Did you know that you can treat relationships just like business? Relationships can be viewed as a cost and reward system. But firstly there is the initial attraction where you would consider the similarities (like meets like, even though you would minimise the negative aspects and maximise the positive aspects until the chemicals in the brain becomes more balanced after 6 months to two years.), proximity (how close you live or work with this person) and attractiveness (finding a person who is equivalent in their physical attractiveness to yourself).
Studies have tried to debunk similarity by proposing the "complementary hypothesis" suggesting that people will find others who don't have qualities of their own. For instance a controlling person will find a passive person, which may not make a compatible attraction and, I would assume, the relationship would either become unsatisfying in the long term or end. This would have to relate to the Social Exchange Theory which states that people bring to the relationship certain expectations and if these needs are not met then there is a cost which would correlate to unrewarding and unsatisfying expectations. If the expectations are met then the relationship would consider to be rewarding and therefore last longer. Moreover, the theory has levels of comparison being higher levels (expecting the relationship to be rewarding) and lower levels (expecting the relationship to be less rewarding so would put up with higher levels of dissatisfaction). Then there is the comparison level for alternatives where the partner that has received lower levels of rewards and the cost was too high would seek an alternative: leave because there is a better option elsewhere or stay because the alternative does not look good such as lack of education or finances (hence, why abusive people stay in relationships that offer little rewards). Interestingly, how you perceive the relationship is another story. Perception can influence how the person sees their partner, for instance a controlling person may be perceived as being helpful. Perception can be influenced by culture and the level of self-esteem. Similarly, investment is another element in commitment to relationships. If the person has invested their time and energy into the relationship, they will be more committed to it and want to stay to make it work. Therefore the more sacrifice is put into the relationship the committed the person will become. But what about couples who have been in their relationship for over 20 years and break-up? Haven't they invested so much of their time to increase their commitment? This is where the rewards and cost would be considered. How much of the relationship was rewarding and how much did it cost in the person's life. Often by the time a relationship reaches 20 years, the couple would be in their forties or fifties. This is the age where people will analyse their life situation and consider how far they have travelled and if they want to stay as they are or move on and grow. This is also called the crisis point in a marriage as suggested by clinical psychologist David Schnarch, Ph. D who wrote "Passionate Marriage". A crisis point occurs when one partner wants to grow and the other doesn't. If both grow and cross the barriers that occurs in the crisis, then the relationship will become stronger then ever. If the other partner does not accept the growth of their partner then the relationship will disintegrate supporting the Social Exchange Theory. In sum, if your relationship provides you with rewards that meets or exceeds your expectation (depending on your comparison level) then you would be satisfied in it and committed.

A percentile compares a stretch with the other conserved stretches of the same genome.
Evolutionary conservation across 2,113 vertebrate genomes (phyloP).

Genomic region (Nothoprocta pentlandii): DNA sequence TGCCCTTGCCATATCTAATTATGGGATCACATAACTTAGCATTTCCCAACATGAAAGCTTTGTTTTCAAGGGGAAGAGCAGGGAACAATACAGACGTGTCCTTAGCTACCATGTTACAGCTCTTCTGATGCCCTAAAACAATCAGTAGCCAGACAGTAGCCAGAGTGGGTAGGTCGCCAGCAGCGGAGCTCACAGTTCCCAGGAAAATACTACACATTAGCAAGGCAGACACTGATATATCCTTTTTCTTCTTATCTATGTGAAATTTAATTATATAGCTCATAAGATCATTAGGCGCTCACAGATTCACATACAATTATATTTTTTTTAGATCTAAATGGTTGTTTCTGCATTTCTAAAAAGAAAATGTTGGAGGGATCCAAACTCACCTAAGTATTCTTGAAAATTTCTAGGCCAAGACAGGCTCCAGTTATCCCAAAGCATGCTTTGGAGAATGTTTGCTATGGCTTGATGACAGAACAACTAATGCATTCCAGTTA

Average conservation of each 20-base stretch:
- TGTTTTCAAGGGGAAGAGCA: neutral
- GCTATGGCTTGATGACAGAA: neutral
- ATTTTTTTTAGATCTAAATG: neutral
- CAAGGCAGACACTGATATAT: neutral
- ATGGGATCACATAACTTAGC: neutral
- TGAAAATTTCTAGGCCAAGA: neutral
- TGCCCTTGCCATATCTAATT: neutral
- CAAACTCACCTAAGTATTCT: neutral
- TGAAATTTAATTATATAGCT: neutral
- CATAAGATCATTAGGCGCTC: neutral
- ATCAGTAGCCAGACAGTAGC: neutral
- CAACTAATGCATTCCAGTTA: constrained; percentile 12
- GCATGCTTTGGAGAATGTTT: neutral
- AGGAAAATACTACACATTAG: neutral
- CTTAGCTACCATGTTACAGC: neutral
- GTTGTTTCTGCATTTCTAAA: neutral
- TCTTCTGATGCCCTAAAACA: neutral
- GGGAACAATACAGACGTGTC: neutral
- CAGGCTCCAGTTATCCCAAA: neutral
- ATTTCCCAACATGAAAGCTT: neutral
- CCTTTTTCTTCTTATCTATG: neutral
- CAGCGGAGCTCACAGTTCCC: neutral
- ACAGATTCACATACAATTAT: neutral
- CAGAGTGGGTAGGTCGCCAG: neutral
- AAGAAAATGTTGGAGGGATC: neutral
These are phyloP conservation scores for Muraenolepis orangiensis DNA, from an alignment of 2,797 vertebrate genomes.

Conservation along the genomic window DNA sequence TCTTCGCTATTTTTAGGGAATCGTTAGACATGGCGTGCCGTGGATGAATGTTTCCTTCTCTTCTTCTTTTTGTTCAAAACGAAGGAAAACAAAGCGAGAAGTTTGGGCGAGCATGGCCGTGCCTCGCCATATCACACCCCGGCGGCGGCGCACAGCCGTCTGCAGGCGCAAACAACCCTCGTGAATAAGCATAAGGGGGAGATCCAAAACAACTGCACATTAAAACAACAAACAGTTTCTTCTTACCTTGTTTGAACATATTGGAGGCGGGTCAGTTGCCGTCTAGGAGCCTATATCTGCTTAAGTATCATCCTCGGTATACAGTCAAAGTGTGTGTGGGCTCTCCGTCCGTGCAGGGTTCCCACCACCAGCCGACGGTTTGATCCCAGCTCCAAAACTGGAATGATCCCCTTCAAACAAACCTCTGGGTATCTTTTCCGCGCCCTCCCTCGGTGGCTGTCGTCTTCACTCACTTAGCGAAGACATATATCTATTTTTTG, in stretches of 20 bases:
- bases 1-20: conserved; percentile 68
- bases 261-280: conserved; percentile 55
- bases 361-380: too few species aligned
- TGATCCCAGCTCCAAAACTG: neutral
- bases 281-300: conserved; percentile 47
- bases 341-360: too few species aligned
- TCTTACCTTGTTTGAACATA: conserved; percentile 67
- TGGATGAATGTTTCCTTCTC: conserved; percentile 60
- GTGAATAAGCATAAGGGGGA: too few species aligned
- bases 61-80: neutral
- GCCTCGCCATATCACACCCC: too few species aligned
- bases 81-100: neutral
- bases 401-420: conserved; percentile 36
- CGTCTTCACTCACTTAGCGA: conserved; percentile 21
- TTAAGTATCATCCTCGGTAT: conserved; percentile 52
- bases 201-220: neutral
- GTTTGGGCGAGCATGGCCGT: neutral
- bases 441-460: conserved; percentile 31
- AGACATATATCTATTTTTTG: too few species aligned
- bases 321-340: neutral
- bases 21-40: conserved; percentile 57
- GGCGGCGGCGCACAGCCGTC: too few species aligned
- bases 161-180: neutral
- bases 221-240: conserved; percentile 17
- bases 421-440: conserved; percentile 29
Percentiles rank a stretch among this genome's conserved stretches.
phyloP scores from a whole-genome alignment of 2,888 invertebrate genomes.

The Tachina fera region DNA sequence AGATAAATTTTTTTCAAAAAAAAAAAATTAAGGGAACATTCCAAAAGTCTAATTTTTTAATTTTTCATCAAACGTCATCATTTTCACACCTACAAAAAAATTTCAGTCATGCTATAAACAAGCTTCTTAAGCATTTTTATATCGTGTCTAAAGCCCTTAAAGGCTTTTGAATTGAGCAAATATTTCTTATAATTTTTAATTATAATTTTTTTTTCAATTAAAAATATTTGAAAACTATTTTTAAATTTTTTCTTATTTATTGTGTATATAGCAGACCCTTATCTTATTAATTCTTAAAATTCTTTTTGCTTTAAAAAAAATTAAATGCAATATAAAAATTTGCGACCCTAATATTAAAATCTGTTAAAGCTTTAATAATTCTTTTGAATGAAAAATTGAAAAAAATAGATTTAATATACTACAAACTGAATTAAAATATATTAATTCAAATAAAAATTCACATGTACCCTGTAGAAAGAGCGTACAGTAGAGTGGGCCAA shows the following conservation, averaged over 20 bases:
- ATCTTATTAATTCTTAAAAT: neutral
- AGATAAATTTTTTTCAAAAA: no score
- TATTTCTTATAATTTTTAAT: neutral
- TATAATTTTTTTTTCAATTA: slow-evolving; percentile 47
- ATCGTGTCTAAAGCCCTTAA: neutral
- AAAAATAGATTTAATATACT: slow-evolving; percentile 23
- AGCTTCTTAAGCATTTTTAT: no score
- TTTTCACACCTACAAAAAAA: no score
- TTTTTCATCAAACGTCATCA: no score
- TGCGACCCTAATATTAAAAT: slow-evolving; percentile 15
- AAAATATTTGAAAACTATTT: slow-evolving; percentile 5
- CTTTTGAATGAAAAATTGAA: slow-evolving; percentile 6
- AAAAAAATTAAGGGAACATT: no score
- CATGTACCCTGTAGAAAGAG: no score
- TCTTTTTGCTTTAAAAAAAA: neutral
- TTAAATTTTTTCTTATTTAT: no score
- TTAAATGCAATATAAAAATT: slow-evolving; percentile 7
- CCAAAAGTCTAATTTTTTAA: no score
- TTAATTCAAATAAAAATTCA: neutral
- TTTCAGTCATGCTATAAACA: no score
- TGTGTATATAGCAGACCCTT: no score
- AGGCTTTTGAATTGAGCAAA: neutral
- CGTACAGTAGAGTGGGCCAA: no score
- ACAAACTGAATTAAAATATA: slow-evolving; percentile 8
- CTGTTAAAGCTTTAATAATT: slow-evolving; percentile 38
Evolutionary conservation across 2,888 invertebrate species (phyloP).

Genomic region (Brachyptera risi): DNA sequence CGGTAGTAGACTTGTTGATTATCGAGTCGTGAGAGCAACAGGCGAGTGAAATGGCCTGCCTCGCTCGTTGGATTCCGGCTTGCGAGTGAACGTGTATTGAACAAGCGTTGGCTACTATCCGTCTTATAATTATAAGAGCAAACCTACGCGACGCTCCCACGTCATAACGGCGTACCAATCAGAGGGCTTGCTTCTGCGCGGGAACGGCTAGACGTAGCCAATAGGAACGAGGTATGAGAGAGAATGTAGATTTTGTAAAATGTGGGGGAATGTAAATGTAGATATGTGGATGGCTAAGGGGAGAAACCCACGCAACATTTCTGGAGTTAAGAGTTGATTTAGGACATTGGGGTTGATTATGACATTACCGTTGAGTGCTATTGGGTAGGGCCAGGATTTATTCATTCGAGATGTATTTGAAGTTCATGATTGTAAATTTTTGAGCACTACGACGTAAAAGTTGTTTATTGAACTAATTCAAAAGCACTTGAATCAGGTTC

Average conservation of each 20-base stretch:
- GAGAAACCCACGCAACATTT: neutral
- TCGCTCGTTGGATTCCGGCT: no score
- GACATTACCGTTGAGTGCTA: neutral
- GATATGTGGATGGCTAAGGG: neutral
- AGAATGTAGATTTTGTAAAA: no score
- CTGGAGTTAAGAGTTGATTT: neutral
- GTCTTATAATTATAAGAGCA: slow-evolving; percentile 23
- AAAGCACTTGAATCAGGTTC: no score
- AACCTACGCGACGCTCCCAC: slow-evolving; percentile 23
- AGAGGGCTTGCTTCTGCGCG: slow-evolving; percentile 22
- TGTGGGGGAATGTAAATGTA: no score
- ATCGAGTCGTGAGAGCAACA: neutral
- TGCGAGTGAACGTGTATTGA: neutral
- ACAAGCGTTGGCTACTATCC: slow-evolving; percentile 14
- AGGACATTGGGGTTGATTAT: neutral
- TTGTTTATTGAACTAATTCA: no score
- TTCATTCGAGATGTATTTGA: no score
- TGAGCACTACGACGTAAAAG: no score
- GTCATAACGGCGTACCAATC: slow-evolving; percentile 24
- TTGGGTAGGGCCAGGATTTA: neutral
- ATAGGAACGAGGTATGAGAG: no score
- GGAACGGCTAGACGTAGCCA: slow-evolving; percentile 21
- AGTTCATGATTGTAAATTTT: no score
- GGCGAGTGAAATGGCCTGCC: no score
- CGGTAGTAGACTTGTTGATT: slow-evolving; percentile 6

However, getting back to the complementary hypothesis and the crisis point. Even though the passive person will find rewards after being with the controlling person (because they find being told what to do satisfying) the cost will be too high in the end due to lower levels of self-esteem causing anxiety and depression and the need to grow after evaluating their life situation. This is where this hypothesis can be questioned. It may be true for the initial attraction, but not sustainable enough to cause long term satisfaction and happiness. Unless there is a low level of comparison and low levels of expectations.
So getting back to treating relationships just like business. Don't forget that relationships can be marital, friendships, business, etc. Therefore consider what the expectations are, if they can be met according to your comparison level and therefore the commitment would be far greater than expected. To put this in a different way, before you commit to anything think about what you expect and your comparison level. If you don't you may not get what you want because you did not think about your needs and expectations causing lower levels of happiness and commitment. Lastly, is your perception of what you want healthy for you. To find out, talk about it and listen to suggestions with an open mind.
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